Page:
3.00 credit hours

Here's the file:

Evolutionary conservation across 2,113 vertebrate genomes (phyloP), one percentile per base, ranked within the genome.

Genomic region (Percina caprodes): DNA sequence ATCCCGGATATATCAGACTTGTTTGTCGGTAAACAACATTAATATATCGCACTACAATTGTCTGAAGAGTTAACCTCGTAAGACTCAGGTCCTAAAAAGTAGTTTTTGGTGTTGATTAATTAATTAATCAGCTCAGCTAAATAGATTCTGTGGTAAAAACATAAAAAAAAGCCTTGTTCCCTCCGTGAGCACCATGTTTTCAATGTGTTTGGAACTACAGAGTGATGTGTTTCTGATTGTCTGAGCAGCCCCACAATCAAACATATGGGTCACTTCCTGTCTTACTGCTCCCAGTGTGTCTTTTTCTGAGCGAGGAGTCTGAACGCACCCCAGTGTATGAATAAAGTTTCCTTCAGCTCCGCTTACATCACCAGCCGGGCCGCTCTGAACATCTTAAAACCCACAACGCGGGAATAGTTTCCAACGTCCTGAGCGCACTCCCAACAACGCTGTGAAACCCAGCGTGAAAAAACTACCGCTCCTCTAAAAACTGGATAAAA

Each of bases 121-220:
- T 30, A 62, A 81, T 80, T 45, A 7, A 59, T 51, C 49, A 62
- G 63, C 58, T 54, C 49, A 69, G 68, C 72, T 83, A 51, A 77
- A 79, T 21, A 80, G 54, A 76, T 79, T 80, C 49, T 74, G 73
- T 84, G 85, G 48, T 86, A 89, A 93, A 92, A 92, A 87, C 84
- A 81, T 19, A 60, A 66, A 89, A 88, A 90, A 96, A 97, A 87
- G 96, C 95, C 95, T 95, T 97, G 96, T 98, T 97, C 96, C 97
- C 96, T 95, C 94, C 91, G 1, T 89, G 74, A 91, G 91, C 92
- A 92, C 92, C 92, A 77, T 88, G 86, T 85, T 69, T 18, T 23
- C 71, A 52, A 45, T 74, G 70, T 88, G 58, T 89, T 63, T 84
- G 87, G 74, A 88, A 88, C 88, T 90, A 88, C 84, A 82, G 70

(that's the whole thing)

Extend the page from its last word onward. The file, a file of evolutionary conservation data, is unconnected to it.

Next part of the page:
This course will provide students with an understanding of the economic underpinnings of financial regulation as it exists in the United States today. The course will highlight salient aspects of financial markets, such as asymmetric information and the chains of exposures linking financial market participants, that make financial regulation both necessary and yet problematic. Emphasis will be put on the difference between regulations on individual financial firms as compared with regulating for systemic financial stability. The course will be designed to: (1) provide enhanced understanding of financial markets to undergraduate students who have already taken ECON/BAFI 341 (Money and Banking); (2) provide institutional insight to master's level finance students; (3) illustrate the application of welfare analysis to financial regulation, and (4) teach all students to think critically about regulatory arbitrage and the dynamic evolution of regulated markets.